For those that have known me for awhile, one of my
obsessions interests is archiving and keeping all the data I generate online. I do this to the best of my ability, since obviously there are some services that you just can’t get the data out of (at least not on a regular basis – obviously some services allow you to bulk export your data and I have tons of that from services in the internet graveyard). So I’ve always meant to do something with it. I figured way back when I would just script it.
Originally it was all on my blog doing a daily dive of all my traffic and generated my lifestream. However, once you stop posting regularly it really gets spammy – so I stopped. Behind the scenes though – the spice kept flowing. Flow it did into tons of files with new information being generated each day. So about three years ago (well, after there was about the 14 years worth of data I had collected) – I decided to throw it all into a wiki. Sounds great – I have plain text – I can do something with this.
Which wiki to choose though? I was comfortable with Media-wiki – but similar to just using WordPress, it locks everything up in a database. Now I understand a database can be scripted, adjusted, poked and prodded. I’m just not that great with scripting against databases. I have done it – when I was a consultant I wrote a script that could dump out information from MS-SQL or embedded DB2 databases. I just didn’t like all my data in a single database file. I would rather lose one than lose them all.
This lead me to looking for a wiki that had flat files. Optimally the files would be plain text and accessible. After searching I decided upon Dokuwiki. It used plain text files for it’s pages – and worked just like a regular wiki from the end-user perspective (syntax differences aside). I installed it. Then I did nothing with it. I then installed it on the home network again. Then I did nothing with it again. This cycle went on for a while. I saved the pages in hopes of building something new from the ashes eventually.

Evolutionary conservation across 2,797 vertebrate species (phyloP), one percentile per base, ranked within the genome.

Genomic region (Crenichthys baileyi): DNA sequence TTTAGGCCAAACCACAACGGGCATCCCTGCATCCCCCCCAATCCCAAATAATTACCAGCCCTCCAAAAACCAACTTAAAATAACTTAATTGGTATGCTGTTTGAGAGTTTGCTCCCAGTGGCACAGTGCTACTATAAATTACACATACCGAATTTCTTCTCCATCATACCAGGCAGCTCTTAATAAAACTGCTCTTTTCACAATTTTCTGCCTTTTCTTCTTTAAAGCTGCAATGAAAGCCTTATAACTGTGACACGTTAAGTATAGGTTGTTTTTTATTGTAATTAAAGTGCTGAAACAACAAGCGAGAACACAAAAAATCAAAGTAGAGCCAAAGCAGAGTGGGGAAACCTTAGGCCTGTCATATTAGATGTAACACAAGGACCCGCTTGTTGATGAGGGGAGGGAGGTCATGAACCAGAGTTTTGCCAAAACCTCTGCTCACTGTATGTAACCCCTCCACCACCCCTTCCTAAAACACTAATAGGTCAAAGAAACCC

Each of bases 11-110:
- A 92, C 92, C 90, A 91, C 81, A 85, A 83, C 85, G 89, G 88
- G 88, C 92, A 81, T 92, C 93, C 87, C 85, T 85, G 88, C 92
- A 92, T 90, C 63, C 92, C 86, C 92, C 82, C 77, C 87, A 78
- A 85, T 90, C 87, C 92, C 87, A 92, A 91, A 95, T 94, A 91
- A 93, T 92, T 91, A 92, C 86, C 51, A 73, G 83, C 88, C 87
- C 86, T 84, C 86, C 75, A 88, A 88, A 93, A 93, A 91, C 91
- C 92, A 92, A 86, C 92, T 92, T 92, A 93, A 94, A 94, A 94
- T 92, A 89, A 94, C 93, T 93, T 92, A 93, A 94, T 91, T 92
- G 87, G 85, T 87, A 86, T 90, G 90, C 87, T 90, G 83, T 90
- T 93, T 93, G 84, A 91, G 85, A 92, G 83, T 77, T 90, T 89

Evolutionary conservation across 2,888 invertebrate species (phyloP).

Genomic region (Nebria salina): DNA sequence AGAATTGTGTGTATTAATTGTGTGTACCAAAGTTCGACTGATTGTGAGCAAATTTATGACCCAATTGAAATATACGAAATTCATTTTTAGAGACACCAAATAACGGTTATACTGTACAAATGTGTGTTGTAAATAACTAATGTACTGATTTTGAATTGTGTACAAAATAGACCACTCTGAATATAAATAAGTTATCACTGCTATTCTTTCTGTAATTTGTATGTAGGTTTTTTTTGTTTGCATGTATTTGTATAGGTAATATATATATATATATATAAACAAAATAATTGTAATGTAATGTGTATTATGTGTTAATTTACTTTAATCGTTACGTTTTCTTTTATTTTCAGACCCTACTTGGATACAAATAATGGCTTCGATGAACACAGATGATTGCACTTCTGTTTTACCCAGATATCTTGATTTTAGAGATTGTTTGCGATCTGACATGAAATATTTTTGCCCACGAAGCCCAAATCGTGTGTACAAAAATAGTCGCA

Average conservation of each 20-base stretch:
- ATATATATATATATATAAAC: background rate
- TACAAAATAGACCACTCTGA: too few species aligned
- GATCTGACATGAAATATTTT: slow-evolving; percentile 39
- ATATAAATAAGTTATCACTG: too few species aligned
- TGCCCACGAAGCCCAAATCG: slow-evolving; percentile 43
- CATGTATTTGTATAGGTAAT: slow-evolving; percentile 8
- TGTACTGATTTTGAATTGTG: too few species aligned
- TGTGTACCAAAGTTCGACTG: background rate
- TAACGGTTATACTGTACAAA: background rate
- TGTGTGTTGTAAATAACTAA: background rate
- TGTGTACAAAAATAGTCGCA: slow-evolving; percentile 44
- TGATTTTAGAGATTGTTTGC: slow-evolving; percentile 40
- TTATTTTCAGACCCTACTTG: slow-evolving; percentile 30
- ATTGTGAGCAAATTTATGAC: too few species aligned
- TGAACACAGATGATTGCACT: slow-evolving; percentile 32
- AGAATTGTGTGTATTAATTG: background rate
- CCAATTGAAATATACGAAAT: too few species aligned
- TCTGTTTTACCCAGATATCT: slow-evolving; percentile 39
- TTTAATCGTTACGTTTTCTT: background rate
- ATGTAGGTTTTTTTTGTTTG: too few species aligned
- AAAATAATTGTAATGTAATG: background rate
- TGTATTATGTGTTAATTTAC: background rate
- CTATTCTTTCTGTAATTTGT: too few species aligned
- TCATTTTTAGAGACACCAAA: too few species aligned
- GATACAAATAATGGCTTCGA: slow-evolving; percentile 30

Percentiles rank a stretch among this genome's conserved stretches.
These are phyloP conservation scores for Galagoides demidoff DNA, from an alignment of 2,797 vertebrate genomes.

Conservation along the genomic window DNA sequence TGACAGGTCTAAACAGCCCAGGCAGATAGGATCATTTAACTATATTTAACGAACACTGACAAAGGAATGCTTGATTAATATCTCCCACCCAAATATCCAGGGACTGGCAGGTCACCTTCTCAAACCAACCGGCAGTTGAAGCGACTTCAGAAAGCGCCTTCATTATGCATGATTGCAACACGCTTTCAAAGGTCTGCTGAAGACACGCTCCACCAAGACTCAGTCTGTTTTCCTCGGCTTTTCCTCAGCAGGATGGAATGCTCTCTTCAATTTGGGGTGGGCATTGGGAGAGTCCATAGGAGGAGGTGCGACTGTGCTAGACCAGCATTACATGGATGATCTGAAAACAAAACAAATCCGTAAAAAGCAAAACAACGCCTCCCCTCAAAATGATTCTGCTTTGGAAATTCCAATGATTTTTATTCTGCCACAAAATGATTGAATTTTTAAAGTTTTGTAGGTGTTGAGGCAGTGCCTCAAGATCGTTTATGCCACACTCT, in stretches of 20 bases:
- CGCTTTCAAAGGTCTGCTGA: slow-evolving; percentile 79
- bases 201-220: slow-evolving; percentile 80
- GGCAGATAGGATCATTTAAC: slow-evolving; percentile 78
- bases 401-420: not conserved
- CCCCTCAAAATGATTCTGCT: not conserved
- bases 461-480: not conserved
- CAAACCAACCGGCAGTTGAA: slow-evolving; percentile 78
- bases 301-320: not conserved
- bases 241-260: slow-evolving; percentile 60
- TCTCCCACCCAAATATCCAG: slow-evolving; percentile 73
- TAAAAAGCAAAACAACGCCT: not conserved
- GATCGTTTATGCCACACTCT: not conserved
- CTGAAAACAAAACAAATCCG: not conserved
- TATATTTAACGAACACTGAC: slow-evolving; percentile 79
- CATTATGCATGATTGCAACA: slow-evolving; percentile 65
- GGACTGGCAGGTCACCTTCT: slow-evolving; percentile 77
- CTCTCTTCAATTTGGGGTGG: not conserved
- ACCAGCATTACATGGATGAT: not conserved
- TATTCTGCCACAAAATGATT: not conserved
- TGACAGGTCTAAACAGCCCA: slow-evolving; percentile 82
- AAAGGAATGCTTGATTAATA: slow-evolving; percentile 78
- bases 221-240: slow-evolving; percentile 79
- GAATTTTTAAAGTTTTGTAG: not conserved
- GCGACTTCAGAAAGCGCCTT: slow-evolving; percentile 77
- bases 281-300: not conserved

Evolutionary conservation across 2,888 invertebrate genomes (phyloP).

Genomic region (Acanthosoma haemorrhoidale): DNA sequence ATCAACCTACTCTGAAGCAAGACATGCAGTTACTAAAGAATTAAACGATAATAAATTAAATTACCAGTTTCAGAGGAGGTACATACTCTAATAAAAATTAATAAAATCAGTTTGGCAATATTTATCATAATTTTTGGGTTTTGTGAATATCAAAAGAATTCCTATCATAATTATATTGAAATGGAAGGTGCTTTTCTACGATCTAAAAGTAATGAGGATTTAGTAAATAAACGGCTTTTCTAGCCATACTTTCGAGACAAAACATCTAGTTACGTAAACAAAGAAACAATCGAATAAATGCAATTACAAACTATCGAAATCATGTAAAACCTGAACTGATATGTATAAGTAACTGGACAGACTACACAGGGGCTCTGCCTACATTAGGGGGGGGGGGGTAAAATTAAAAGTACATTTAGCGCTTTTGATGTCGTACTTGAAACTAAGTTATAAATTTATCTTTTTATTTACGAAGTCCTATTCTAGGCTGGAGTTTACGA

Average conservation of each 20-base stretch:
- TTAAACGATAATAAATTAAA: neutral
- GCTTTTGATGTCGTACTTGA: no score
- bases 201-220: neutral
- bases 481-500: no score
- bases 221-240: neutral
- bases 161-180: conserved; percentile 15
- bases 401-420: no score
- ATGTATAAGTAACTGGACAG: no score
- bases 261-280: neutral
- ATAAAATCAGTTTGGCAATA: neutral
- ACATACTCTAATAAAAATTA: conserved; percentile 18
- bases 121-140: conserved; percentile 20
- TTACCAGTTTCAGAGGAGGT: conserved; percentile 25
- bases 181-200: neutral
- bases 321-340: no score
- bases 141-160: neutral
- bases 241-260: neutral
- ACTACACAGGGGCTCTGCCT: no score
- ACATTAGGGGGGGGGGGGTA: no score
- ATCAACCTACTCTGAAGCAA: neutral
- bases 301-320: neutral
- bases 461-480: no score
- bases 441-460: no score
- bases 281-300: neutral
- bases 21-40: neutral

Honestly what made Dokuwiki stick was starting to do genealogy. I needed a way to capture documents in a better method than regular software was allowing me to do. I started entering data and formatting it, scrubbing it, tweaking it – essentially making it mine. Then one day I look up I’m a regular Dokuwiki user. It’sregular use was finally ingrained into me. I would check and change things at least weekly. I started migrating some of my documentation over (the kind that can’t be as easily scripted – but while we are on the subject, my scripts are in the wiki also).
We even had the whole family involved – well my wife is reticent. She’s finally seeing the value, but is going to host her own version on her own Raspberry Pi. However my son and I use the home network one hosted on a Mac. It even syncs across our machines, so in a pinch offline we can still use it. Maybe that use case will come to pass as we enter the final stretch of the pandemic and finally cross the finish line.
So a year later (I mean this is a 14 year journey – time is meaningless in the vastness of the internet – it’s either milliseconds or an eternity) I think “Huh” – you know what would be a great idea. I could use the wiki and actually do something with all that old data I have. I could also generate pages off of my stuff going forward. As I said this to myself, I also remembered that was the whole reason I started this in the first place. It wasn’t meant for manual data transfer over time. It was meant for up to the day scripted and gathered information. Now how to do it?